There was a sound which gave me a familiar feeling, which at the same time seemed very out of place. I realized that many of my fellow passengers were speaking Chinese.
I looked up, and opposite me were two young women chatting away in Putonghua. Beyond and behind them were at least another 10 or 12 young people, all nicely dressed, also speaking Mandarin. For a moment, this was profoundly disorienting.
Wham. Bang. Maybe nothing had changed outside the train window, but something really big had changed on the inside. I don’t recall ever hearing Chinese spoken during this train ride in my school days, or at least not Mandarin. Cantonese or Taishan dialect, maybe. There just weren’t that many Chinese people around in those days, especially Mandarin speakers, outside of New York’s Chinatown.
My god, I thought, Chinese people really have taken over the world, even New Jersey!
I faced a slight dilemma. My initial instinct was to say “Hello” to the two college-aged women sitting next to me, and strike up a good neighborly conversation in Chinese. They were still chattering away, completely unaware and unlikely to guess that I could understand what they were saying.
On second thought it seemed kind of odd to strike up a conversation under the circumstances. I don’t normally talk to strangers across the aisle on trains or airplanes, and they were busily talking to each other. So what’s the point? I decided to mind my own business. (I silently thought I might later change my mind if one of them said something about “that old fart across the aisle” or some such; but this never came to pass.) I kept looking out the window.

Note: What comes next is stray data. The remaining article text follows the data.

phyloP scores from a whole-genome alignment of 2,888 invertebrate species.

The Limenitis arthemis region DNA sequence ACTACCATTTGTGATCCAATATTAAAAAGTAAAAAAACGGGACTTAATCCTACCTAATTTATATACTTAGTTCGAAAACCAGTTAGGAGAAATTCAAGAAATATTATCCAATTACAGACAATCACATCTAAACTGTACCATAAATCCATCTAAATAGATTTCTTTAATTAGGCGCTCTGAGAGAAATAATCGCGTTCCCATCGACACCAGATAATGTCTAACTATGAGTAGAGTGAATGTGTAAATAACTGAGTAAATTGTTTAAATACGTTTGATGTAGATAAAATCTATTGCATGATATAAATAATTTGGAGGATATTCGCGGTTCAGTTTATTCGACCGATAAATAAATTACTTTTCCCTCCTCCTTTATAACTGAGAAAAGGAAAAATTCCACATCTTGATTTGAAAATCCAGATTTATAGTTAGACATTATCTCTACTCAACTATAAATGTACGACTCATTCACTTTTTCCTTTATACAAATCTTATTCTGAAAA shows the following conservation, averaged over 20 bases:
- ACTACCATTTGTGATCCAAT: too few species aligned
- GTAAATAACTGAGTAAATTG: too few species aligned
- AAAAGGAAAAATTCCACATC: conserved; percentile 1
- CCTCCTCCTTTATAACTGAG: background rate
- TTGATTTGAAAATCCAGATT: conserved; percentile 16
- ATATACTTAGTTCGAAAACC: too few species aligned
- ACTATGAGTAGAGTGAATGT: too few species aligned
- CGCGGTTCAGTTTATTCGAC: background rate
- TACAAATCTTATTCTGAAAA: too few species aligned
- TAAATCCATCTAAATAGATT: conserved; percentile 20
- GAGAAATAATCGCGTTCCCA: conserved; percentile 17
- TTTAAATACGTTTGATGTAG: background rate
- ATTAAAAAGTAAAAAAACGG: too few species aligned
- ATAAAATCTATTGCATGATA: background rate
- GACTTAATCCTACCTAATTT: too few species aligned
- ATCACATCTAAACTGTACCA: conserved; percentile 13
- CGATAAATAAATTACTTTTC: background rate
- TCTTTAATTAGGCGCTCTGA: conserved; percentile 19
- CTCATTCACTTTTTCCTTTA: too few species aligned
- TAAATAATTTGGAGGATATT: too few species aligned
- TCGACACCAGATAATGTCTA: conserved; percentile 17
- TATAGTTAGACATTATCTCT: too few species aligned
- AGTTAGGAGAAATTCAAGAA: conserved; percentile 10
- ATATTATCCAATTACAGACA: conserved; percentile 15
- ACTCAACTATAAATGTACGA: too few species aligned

By the time we arrived at Princeton, all the young Chinese passengers got off, and I eventually realized that many of them were also delegates to the GCC conference. The largest group was from Tsinghua University.
The Princeton campus is very pretty, and despite a lot of new buildings, looked very familiar. A representative from GCC met me at the train station and we walked across the snowy campus to the Woodrow Wilson School.
When I arrived at the conference hall I was surprised to find that the majority of the 200 or so delegates were ethnic Chinese students, many originally from the Chinese mainland. They spoke excellent English and carried themselves with poise and maturity. The non ethnic Chinese spoke good Chinese. This was a very bright group of young people.
The conference was extremely well organized — all through the hard work and effort of undergraduate student volunteers. Very impressive.
I think my presentation went fairly well. Readers interested in seeing it on video can click on this link:
I praised the organizers for the great job they were doing, not only with the conference but with helping each other better understand China’s developing relationship with the world, and to chart rewarding and productive career paths.
On the train trip back to New York that evening, my head was full of thoughts about how dramatically China’s integration with the world generally, and America in particular, has progressed since my school days. This is a very important development, with positive implications for the future.